Brought to the U. S. from Ukraine, Brooklynite Alina Simone inherited traditions of not only her native Ukrainian folk, but also the Russian punk wave. Source: Vimeo / Break Thru Radio TV
Russian rockers live and thrive in New York, a city with a Russian population of more than 300,000. The Russian rock scene in the city is very eclectic and includes musicians performing in Russian and English in variety of styles, from “death folk” to “electro-garage with vaudevillian flare.” Regardless of the type of music they perform, the artists use their work to react and respond to their unique relationship with both Russia and the United States.
Broughtto the United States from Ukraine at the age of one-and-a-half, Brooklynite Alina Simone seems to have inherited traditions of not only her native Ukrainian folk, but also the Russian punk wave. “Simone may dream of that mythical Ukrainian home, but she expresses herself in the language of crunchy rhythm guitars, chiming leads, and confessional vocals that has soundtracked her American life,” wrote Pitchfork, an online magazine covering the independent music scene, about her latest album “Make Your Own Danger.” A renowned singer and songwriter, Simone plays dark, or death folk, and has a strong love for Yanka Dyagileva a, Siberian punk musician who died tragically in 1991. "I released an album covering Yanka Dyagileva a couple of years ago and also love Kino and Auktyon. I have a particular soft spot for old chanson, especially gypsy-style stuff from Odessa, Dina Vierny's one chanson album,” Simone said. She is also a writer and prefers dark satire, a kind of arch, black humor that she witnessed a lot growing up with her parents who came to the U.S. as political refugees. Simone’s next novel is coming out next summer in the U.S. and UK. The next chance to see her will be at Aquarium on Brighton Beach where she will be performing with a female sword swallower for the Art on Brighton Festival on Sept. 8. The festival has been described by its organizers as a "celebration of the creative post-Soviet immigrants of Brighton Beach, New York City, and beyond."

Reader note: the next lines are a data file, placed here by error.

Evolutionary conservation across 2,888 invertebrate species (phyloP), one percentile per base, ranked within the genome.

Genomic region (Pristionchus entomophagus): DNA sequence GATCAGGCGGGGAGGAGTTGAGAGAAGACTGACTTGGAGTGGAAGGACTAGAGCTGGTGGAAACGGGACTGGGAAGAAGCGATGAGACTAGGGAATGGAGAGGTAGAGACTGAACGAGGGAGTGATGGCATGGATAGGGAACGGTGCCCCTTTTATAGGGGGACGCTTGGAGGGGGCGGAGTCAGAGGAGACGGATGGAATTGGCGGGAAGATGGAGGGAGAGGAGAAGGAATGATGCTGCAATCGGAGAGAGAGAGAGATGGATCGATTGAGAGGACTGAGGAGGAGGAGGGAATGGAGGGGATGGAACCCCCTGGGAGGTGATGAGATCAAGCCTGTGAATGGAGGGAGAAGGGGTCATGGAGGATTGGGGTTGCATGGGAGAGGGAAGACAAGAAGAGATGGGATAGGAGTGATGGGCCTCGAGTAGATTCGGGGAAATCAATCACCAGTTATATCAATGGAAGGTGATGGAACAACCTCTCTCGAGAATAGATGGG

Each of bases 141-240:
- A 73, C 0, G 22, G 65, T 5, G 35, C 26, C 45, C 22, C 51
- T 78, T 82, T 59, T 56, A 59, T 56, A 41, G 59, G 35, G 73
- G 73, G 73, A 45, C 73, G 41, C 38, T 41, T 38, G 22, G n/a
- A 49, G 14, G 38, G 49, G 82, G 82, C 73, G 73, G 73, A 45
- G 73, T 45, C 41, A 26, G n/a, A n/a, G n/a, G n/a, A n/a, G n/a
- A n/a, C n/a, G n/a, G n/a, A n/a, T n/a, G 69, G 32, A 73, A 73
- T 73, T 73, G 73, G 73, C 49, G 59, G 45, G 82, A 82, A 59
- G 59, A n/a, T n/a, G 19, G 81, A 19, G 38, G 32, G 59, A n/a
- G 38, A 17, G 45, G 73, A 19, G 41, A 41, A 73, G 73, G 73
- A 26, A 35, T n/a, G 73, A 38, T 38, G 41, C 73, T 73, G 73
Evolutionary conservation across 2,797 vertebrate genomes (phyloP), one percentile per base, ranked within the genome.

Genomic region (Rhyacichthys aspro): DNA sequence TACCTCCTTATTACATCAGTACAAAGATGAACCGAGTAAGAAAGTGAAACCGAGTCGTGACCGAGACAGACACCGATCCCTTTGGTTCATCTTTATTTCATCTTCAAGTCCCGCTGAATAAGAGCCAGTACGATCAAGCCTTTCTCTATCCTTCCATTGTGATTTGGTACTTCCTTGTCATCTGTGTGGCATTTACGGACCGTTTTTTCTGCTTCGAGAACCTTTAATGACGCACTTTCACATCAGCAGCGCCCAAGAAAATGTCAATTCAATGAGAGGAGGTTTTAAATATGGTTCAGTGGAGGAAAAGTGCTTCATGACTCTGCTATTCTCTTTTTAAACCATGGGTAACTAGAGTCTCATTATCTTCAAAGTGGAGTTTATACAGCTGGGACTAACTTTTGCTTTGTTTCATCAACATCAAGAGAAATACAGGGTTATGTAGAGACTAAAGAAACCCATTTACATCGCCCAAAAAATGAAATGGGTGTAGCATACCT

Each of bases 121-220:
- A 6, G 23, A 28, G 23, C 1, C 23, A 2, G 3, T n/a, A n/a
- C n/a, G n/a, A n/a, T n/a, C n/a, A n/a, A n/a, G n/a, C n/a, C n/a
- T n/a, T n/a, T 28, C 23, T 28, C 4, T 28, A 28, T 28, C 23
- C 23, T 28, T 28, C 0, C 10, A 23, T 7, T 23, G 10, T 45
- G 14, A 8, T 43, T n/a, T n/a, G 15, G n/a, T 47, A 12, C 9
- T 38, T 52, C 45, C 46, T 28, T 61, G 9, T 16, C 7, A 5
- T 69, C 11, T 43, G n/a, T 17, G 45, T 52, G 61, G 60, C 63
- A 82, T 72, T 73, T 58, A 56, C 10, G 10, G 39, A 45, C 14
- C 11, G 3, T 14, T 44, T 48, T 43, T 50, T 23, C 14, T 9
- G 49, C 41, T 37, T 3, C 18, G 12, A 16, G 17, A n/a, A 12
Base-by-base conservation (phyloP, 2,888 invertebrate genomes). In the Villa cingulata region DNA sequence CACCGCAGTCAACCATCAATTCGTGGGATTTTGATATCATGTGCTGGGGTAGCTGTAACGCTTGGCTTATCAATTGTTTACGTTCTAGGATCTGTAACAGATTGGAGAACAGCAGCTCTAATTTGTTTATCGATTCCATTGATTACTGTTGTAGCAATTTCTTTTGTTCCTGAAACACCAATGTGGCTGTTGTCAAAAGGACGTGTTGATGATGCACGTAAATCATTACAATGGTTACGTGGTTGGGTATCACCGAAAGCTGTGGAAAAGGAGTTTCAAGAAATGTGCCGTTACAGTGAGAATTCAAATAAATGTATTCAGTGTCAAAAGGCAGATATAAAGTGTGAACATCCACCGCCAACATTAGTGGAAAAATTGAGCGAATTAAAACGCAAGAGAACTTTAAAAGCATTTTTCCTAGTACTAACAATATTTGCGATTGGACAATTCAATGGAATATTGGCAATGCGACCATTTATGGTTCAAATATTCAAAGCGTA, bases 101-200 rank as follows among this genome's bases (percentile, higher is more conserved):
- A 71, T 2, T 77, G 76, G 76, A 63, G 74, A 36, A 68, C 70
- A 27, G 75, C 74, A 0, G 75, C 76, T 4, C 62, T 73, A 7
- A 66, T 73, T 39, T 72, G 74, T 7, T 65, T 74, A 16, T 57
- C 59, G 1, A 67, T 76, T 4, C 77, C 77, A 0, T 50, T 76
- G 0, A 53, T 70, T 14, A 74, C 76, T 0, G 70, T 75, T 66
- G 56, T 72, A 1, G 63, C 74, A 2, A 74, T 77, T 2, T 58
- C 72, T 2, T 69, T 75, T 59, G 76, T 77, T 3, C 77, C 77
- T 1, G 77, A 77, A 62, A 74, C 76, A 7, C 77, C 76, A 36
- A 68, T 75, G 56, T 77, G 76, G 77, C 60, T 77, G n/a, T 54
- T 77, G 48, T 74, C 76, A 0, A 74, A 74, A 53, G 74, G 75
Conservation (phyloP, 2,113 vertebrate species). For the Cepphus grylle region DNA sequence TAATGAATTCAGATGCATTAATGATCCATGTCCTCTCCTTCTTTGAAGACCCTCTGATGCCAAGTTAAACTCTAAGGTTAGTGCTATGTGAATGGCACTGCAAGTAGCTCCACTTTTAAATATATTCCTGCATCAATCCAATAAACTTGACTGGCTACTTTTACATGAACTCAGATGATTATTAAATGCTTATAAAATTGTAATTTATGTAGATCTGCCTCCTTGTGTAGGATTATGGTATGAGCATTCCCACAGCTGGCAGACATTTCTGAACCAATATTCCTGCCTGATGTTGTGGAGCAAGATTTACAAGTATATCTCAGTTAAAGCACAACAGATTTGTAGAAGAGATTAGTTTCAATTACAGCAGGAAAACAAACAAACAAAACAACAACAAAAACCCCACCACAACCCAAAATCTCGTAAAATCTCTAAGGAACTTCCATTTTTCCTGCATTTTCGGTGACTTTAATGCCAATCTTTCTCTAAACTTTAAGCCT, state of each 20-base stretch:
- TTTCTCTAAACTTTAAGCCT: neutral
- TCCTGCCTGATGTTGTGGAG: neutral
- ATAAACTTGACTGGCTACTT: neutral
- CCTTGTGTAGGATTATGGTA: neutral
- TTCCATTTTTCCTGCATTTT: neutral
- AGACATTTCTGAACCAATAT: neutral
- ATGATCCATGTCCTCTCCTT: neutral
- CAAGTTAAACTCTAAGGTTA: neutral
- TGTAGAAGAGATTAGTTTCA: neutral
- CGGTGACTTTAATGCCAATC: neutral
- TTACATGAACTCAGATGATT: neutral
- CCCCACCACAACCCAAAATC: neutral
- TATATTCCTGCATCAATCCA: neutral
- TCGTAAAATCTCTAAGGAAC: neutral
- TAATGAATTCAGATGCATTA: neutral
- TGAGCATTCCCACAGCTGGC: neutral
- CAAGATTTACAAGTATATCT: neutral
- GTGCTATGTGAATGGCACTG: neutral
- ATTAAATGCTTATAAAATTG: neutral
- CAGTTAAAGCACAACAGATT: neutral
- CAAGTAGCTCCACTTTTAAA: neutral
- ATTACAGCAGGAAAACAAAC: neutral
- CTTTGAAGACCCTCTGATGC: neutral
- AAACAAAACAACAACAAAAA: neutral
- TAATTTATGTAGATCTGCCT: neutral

Interzona band's performance. Source: Youtube / Tubejazzz
NewYork-based band Interzona, lead by Mikhail (Mike) Danilin, is probably the Russian-American band most recognized in Russia. Founded in 1998, Interzona gets its inspiration from both Russian rock and Western electronic bands such as Prodigy, Underworld, Orbital and The Future Sounds Of London. Danilin defines their style as “an intermediate state between rock and pop, live and electronic, dark and positive, reality and fantasy, retro and futurism.” The mood of modern urban neo-romanticism is a distinguishing motif of the band, which is in a state of constant transition from yesterday to tomorrow, now and here, according to Danilin. Interzona toured Russia this summer and played Moscow’s Gogol club in June. The band’s next show will take place at the DROM club in New York on Aug. 23. Among the band’s other plans is returning to Russia for a series of shows and recording several tracks for a big Berlin label, which as yet remains unnamed.
Eve Lesov's performance. Source: Youtube / Evelesov
Eve Lesov is an alt-pop singer-songwriter whose strongest sides are her intense voice and masterful piano skills. She plays both solo and with the band, and has a long history of collaboration with various musicians. Lesov performs with an impressive accompaniment of vocals, piano, violin, drums, cello and bass. Her compositions normally “start with her voice and piano, opening fruitful ground for other instruments and electronic effects to embellish the sound,” according to one of her band members. Lesov shares darkness of her fellow Russian-American musicians with such songs as “Maniac,” “Phobia” and “Right through the window.”